“Interest rates have to go up, and that’s bad for technology, bad for growth [stocks] and bad for the Nasdaq,” Torsten Slok, chief economist and partner at Apollo Global Management, told MarketWatch earlier this week.

Read: Top Wall Street economist says no-landing scenario could trigger another tech-driven sell-off in stock markets

So far, however, stocks have largely held up amid rising Treasury yields, noted Tom Essaye, founder of Sevens Report Research. That could change if the economic picture deteriorates or inflation picks up again.

Equities have largely weathered the rise in yields as strong jobs data and other updates give investors confidence the economy can handle higher interest rates, he said. That could change if the January jobs report turns out to be a mirage, or if other data deteriorates.

And while market participants have adjusted expectations more closely to those of the Fed, policymakers have not moved the goalposts, he noted. They are more hawkish than the market but no more hawkish than in January. If inflation shows signs of resurgence, then the notion that the market has priced in a “peak hawkishness” is invalidated.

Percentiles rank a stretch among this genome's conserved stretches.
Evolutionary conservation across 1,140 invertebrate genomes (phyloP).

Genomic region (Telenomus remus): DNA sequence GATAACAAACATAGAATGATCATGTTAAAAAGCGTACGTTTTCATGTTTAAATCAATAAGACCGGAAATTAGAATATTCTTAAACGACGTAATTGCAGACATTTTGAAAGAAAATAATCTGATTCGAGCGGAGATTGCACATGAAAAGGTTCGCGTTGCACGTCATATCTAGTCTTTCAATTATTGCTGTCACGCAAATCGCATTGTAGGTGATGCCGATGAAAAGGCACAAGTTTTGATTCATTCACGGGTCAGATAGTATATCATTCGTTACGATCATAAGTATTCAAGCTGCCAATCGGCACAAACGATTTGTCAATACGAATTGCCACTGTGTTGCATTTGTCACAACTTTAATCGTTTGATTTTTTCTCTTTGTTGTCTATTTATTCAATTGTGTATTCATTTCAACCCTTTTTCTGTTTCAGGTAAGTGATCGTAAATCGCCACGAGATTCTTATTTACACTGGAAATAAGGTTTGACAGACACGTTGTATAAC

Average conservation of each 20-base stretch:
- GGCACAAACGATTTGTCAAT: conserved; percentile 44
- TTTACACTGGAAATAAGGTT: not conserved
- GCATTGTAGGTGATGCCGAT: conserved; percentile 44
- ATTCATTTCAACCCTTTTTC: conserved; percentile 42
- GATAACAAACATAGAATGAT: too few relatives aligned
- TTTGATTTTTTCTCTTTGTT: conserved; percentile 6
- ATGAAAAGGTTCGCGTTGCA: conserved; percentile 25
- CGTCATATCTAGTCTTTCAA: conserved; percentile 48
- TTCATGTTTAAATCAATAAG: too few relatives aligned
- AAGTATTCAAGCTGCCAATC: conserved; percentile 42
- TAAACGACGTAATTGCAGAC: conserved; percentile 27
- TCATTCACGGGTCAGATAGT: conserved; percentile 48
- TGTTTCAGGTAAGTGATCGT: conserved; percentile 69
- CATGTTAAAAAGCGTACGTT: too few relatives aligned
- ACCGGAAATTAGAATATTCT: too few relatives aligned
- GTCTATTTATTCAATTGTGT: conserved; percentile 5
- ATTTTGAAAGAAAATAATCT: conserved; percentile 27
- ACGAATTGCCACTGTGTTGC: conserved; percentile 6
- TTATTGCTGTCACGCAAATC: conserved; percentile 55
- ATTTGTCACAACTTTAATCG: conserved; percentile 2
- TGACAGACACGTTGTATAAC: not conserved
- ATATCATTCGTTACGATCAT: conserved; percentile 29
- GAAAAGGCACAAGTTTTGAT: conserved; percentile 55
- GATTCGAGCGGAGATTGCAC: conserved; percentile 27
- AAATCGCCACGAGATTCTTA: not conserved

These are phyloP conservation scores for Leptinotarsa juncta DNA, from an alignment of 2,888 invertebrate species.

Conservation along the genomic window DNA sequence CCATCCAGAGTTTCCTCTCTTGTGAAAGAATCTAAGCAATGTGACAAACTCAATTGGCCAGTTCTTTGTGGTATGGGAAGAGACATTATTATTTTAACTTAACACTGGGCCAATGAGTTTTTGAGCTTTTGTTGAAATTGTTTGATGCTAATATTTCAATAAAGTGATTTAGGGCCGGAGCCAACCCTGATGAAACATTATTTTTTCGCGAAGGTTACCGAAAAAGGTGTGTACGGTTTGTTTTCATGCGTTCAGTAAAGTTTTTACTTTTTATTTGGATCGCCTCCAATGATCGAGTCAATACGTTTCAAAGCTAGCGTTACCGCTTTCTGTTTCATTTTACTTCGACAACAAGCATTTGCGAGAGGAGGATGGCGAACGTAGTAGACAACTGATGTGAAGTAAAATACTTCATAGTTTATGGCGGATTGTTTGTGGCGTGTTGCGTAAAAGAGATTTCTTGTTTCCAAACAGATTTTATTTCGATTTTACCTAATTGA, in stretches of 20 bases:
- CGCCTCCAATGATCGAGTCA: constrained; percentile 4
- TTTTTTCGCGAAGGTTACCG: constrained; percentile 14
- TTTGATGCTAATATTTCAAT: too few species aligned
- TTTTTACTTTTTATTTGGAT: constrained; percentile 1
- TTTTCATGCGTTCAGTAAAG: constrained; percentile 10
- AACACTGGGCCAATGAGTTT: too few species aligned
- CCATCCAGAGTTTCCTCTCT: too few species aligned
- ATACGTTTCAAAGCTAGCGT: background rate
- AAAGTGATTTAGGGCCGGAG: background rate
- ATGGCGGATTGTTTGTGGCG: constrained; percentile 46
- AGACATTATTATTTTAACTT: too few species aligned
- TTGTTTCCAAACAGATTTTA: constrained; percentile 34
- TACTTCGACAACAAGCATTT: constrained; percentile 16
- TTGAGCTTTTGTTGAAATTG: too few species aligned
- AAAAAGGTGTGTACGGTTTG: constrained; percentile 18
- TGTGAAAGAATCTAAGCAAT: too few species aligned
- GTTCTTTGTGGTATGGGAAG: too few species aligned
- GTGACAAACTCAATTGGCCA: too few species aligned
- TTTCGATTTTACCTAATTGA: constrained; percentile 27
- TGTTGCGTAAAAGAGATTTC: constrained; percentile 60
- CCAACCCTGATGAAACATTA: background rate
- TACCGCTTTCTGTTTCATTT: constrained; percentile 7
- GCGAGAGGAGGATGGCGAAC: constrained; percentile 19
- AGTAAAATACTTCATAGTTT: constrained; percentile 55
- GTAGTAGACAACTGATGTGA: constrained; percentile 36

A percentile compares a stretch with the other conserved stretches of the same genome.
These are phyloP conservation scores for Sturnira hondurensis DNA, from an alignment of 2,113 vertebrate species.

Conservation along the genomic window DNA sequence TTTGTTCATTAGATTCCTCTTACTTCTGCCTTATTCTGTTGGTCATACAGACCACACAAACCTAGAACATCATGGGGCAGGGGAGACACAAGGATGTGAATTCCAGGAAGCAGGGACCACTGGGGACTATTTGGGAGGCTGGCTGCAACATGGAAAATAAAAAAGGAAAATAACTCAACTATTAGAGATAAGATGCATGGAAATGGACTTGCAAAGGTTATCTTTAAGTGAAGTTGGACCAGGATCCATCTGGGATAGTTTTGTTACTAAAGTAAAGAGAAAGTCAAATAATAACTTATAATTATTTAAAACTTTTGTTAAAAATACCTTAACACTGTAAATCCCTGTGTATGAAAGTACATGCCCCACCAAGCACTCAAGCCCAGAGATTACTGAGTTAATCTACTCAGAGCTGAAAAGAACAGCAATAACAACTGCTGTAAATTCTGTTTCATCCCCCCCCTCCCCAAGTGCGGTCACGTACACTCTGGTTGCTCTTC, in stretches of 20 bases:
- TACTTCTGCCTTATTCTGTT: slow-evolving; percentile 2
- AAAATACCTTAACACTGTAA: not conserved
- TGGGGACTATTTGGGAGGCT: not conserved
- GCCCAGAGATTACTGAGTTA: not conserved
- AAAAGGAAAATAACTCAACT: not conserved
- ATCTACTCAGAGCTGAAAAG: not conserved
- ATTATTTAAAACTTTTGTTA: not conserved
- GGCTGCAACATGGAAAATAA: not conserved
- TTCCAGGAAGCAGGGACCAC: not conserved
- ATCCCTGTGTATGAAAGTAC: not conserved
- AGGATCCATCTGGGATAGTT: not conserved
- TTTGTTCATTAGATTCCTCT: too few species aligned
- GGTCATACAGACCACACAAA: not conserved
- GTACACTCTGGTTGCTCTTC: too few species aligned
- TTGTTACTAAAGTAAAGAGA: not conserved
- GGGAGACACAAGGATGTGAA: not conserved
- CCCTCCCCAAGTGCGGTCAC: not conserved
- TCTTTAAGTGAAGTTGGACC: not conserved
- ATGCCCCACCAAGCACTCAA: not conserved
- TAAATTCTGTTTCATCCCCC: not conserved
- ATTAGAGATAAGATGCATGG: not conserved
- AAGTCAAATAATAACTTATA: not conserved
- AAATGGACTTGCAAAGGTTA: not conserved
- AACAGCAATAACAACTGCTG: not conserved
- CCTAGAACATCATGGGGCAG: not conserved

Needless to say, much attention will be given to Tuesday’s release of the CPI for January. Economists polled by the Wall Street Journal expect the CPI to show a monthly increase of 0.4%, which would result in a decline in the annual rate to 6.2% from 6.5% in December after it started at 9, 1% had peaked around 40 years ago. last summer. The core rate, which excludes volatile food and energy prices, is expected to slow to 5.4% yoy from 5.7% in December.

Do not miss: Inflation data rocked the stock market in 2022: get ready for Tuesday’s CPI reading

“For stocks to remain thriving in the face of rising interest rates, we need to see: 1) the consumer price index shows no price recovery and 2) key economic data shows stability,” Essaye said. “If we achieve the opposite, we need to prepare for more volatility.”

https://www.marketwatch.com/story/why-the-stock-markets-fomo-rally-stalled-out-and-what-will-decide-its-fate-61661068?siteid=yhoof2&yptr=yahoo Why the stock market’s ‘FOMO’ rally paused and what will decide its fate

Luke Plunkett